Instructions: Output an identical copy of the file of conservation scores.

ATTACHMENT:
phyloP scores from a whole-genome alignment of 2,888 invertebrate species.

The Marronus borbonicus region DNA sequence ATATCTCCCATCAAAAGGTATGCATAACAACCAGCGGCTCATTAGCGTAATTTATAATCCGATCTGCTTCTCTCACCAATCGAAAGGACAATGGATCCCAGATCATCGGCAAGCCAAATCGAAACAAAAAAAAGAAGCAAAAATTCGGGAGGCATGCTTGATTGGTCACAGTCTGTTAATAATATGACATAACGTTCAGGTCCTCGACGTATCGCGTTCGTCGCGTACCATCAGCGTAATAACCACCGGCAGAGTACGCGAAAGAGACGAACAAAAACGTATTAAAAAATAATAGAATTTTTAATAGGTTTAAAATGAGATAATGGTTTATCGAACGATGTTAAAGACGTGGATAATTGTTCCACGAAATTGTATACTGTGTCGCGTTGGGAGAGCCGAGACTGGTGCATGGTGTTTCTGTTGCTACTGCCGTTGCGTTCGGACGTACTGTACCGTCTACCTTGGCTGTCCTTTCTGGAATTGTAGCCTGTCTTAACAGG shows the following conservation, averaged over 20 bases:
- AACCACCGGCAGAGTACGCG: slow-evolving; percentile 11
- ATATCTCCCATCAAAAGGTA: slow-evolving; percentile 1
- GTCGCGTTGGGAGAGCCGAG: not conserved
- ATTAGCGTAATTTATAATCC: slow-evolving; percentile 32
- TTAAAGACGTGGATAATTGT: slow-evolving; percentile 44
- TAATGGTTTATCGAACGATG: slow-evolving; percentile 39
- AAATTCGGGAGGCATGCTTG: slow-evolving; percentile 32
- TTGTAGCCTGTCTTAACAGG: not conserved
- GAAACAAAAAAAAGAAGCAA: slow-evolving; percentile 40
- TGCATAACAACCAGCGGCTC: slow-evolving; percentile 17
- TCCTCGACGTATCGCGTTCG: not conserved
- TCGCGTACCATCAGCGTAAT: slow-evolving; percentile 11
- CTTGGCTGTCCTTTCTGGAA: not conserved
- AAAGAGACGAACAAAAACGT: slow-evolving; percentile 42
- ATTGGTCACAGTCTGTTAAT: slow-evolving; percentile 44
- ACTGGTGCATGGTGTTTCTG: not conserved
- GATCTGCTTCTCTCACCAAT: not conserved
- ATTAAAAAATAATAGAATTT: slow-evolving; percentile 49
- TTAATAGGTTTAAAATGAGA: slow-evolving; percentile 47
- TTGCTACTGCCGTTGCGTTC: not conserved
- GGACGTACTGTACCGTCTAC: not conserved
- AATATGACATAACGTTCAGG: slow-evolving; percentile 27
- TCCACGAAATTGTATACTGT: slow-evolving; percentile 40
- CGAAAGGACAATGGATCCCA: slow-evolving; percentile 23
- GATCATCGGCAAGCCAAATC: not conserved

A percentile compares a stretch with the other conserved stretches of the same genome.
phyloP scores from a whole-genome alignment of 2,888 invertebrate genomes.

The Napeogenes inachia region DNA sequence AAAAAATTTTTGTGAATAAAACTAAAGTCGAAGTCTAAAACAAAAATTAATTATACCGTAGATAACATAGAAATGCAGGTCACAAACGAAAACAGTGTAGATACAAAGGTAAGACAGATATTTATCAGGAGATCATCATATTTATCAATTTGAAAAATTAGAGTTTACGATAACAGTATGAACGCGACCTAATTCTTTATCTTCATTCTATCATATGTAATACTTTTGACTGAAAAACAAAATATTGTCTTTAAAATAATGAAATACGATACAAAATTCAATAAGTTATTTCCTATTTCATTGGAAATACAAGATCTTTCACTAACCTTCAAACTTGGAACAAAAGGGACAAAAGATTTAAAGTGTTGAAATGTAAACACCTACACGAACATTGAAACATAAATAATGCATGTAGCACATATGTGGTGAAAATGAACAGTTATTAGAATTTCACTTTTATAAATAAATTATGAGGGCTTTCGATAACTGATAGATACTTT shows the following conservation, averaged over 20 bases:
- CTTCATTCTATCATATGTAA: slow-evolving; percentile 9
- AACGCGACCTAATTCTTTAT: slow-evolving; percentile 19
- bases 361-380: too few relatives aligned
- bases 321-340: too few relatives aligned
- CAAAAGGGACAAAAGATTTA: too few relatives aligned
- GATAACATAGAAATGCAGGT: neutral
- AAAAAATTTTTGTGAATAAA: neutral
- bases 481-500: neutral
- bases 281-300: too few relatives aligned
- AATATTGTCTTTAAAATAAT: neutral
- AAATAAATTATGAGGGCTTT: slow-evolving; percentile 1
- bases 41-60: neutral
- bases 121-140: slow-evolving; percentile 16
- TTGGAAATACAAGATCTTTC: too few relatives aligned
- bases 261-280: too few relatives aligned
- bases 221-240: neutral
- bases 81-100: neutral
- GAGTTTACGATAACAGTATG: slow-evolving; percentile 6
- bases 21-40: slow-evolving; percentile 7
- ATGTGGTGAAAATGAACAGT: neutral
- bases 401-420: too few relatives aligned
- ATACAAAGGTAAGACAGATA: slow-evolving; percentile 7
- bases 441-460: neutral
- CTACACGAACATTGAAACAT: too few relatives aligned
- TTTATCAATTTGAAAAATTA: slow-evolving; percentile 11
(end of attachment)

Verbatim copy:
phyloP scores from a whole-genome alignment of 2,888 invertebrate species.

The Marronus borbonicus region DNA sequence ATATCTCCCATCAAAAGGTATGCATAACAACCAGCGGCTCATTAGCGTAATTTATAATCCGATCTGCTTCTCTCACCAATCGAAAGGACAATGGATCCCAGATCATCGGCAAGCCAAATCGAAACAAAAAAAAGAAGCAAAAATTCGGGAGGCATGCTTGATTGGTCACAGTCTGTTAATAATATGACATAACGTTCAGGTCCTCGACGTATCGCGTTCGTCGCGTACCATCAGCGTAATAACCACCGGCAGAGTACGCGAAAGAGACGAACAAAAACGTATTAAAAAATAATAGAATTTTTAATAGGTTTAAAATGAGATAATGGTTTATCGAACGATGTTAAAGACGTGGATAATTGTTCCACGAAATTGTATACTGTGTCGCGTTGGGAGAGCCGAGACTGGTGCATGGTGTTTCTGTTGCTACTGCCGTTGCGTTCGGACGTACTGTACCGTCTACCTTGGCTGTCCTTTCTGGAATTGTAGCCTGTCTTAACAGG shows the following conservation, averaged over 20 bases:
- AACCACCGGCAGAGTACGCG: slow-evolving; percentile 11
- ATATCTCCCATCAAAAGGTA: slow-evolving; percentile 1
- GTCGCGTTGGGAGAGCCGAG: not conserved
- ATTAGCGTAATTTATAATCC: slow-evolving; percentile 32
- TTAAAGACGTGGATAATTGT: slow-evolving; percentile 44
- TAATGGTTTATCGAACGATG: slow-evolving; percentile 39
- AAATTCGGGAGGCATGCTTG: slow-evolving; percentile 32
- TTGTAGCCTGTCTTAACAGG: not conserved
- GAAACAAAAAAAAGAAGCAA: slow-evolving; percentile 40
- TGCATAACAACCAGCGGCTC: slow-evolving; percentile 17
- TCCTCGACGTATCGCGTTCG: not conserved
- TCGCGTACCATCAGCGTAAT: slow-evolving; percentile 11
- CTTGGCTGTCCTTTCTGGAA: not conserved
- AAAGAGACGAACAAAAACGT: slow-evolving; percentile 42
- ATTGGTCACAGTCTGTTAAT: slow-evolving; percentile 44
- ACTGGTGCATGGTGTTTCTG: not conserved
- GATCTGCTTCTCTCACCAAT: not conserved
- ATTAAAAAATAATAGAATTT: slow-evolving; percentile 49
- TTAATAGGTTTAAAATGAGA: slow-evolving; percentile 47
- TTGCTACTGCCGTTGCGTTC: not conserved
- GGACGTACTGTACCGTCTAC: not conserved
- AATATGACATAACGTTCAGG: slow-evolving; percentile 27
- TCCACGAAATTGTATACTGT: slow-evolving; percentile 40
- CGAAAGGACAATGGATCCCA: slow-evolving; percentile 23
- GATCATCGGCAAGCCAAATC: not conserved

A percentile compares a stretch with the other conserved stretches of the same genome.
phyloP scores from a whole-genome alignment of 2,888 invertebrate genomes.

The Napeogenes inachia region DNA sequence AAAAAATTTTTGTGAATAAAACTAAAGTCGAAGTCTAAAACAAAAATTAATTATACCGTAGATAACATAGAAATGCAGGTCACAAACGAAAACAGTGTAGATACAAAGGTAAGACAGATATTTATCAGGAGATCATCATATTTATCAATTTGAAAAATTAGAGTTTACGATAACAGTATGAACGCGACCTAATTCTTTATCTTCATTCTATCATATGTAATACTTTTGACTGAAAAACAAAATATTGTCTTTAAAATAATGAAATACGATACAAAATTCAATAAGTTATTTCCTATTTCATTGGAAATACAAGATCTTTCACTAACCTTCAAACTTGGAACAAAAGGGACAAAAGATTTAAAGTGTTGAAATGTAAACACCTACACGAACATTGAAACATAAATAATGCATGTAGCACATATGTGGTGAAAATGAACAGTTATTAGAATTTCACTTTTATAAATAAATTATGAGGGCTTTCGATAACTGATAGATACTTT shows the following conservation, averaged over 20 bases:
- CTTCATTCTATCATATGTAA: slow-evolving; percentile 9
- AACGCGACCTAATTCTTTAT: slow-evolving; percentile 19
- bases 361-380: too few relatives aligned
- bases 321-340: too few relatives aligned
- CAAAAGGGACAAAAGATTTA: too few relatives aligned
- GATAACATAGAAATGCAGGT: neutral
- AAAAAATTTTTGTGAATAAA: neutral
- bases 481-500: neutral
- bases 281-300: too few relatives aligned
- AATATTGTCTTTAAAATAAT: neutral
- AAATAAATTATGAGGGCTTT: slow-evolving; percentile 1
- bases 41-60: neutral
- bases 121-140: slow-evolving; percentile 16
- TTGGAAATACAAGATCTTTC: too few relatives aligned
- bases 261-280: too few relatives aligned
- bases 221-240: neutral
- bases 81-100: neutral
- GAGTTTACGATAACAGTATG: slow-evolving; percentile 6
- bases 21-40: slow-evolving; percentile 7
- ATGTGGTGAAAATGAACAGT: neutral
- bases 401-420: too few relatives aligned
- ATACAAAGGTAAGACAGATA: slow-evolving; percentile 7
- bases 441-460: neutral
- CTACACGAACATTGAAACAT: too few relatives aligned
- TTTATCAATTTGAAAAATTA: slow-evolving; percentile 11